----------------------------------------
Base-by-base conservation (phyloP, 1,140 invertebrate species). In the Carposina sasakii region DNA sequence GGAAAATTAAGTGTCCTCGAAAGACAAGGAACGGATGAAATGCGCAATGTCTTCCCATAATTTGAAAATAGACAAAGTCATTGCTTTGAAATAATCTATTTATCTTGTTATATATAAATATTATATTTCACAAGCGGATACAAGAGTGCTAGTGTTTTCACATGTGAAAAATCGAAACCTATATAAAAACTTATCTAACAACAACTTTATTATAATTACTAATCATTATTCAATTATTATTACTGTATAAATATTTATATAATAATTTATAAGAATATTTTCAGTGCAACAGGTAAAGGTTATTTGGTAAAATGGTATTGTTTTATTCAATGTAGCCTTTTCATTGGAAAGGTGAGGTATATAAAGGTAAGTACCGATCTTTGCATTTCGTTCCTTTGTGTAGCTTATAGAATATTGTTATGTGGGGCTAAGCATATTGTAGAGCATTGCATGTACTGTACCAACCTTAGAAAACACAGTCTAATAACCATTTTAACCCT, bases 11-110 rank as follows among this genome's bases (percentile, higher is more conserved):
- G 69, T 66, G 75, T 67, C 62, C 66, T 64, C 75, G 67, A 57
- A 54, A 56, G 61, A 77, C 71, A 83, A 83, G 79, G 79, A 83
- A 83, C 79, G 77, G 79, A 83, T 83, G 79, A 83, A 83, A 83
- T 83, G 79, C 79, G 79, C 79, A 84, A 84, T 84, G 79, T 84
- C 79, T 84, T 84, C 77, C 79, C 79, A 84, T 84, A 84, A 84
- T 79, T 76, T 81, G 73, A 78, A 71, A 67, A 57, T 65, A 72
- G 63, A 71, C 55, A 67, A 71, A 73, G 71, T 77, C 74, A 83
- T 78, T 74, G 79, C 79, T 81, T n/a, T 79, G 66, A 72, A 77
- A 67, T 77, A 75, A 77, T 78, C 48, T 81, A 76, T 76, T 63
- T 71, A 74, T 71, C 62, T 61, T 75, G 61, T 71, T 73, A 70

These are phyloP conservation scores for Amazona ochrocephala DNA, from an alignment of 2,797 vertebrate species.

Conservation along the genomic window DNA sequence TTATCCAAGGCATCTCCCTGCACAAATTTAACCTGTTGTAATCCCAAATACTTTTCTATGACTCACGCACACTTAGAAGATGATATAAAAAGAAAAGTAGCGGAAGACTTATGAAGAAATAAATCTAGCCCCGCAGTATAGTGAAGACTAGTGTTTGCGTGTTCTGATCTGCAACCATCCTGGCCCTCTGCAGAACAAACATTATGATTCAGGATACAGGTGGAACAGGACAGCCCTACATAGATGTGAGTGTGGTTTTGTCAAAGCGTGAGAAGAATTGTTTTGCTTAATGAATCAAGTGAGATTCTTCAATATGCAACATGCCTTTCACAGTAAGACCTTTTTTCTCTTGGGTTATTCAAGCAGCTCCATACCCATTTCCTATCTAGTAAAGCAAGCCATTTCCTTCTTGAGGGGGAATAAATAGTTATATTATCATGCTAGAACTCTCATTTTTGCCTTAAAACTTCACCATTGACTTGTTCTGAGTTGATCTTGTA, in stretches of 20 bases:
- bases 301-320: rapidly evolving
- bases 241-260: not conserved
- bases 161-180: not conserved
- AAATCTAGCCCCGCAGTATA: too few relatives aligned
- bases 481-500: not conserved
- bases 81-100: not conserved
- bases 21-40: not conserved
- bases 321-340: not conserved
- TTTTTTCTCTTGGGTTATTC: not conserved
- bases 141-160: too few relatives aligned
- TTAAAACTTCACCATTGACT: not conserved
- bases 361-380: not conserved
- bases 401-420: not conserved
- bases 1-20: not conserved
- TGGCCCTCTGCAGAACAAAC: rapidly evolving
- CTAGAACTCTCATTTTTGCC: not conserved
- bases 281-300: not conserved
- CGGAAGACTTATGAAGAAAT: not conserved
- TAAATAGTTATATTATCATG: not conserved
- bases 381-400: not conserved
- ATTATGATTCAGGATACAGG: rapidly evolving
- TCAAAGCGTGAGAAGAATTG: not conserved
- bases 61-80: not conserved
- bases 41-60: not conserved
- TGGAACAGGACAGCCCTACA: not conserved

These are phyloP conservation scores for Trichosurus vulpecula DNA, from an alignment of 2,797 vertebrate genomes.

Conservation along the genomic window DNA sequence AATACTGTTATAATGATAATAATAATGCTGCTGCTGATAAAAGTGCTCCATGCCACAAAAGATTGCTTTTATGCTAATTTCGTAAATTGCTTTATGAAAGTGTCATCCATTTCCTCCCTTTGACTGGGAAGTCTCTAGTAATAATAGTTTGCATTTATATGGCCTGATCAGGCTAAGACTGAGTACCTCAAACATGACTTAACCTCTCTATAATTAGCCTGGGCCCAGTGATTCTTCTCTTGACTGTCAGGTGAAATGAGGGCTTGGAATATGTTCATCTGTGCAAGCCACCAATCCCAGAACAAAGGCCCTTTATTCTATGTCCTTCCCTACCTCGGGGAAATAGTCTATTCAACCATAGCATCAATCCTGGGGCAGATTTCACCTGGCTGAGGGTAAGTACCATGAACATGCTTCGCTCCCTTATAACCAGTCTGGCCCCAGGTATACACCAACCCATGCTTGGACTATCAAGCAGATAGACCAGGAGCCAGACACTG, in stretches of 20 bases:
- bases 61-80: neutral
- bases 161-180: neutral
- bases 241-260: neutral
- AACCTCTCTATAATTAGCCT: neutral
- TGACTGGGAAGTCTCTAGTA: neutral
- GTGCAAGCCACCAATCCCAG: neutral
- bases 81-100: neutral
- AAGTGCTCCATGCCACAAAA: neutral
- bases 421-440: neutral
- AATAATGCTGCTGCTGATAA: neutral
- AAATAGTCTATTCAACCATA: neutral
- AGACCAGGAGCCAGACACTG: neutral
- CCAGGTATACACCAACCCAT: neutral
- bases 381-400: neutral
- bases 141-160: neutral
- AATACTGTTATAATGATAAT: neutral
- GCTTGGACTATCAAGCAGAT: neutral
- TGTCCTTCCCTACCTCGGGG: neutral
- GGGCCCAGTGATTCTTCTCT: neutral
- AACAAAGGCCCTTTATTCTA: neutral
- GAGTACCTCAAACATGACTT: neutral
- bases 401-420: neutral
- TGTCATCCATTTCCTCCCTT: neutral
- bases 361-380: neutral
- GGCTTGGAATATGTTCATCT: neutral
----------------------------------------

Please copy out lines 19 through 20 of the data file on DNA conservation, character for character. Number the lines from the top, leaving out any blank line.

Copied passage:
- bases 81-100: not conserved
- bases 21-40: not conserved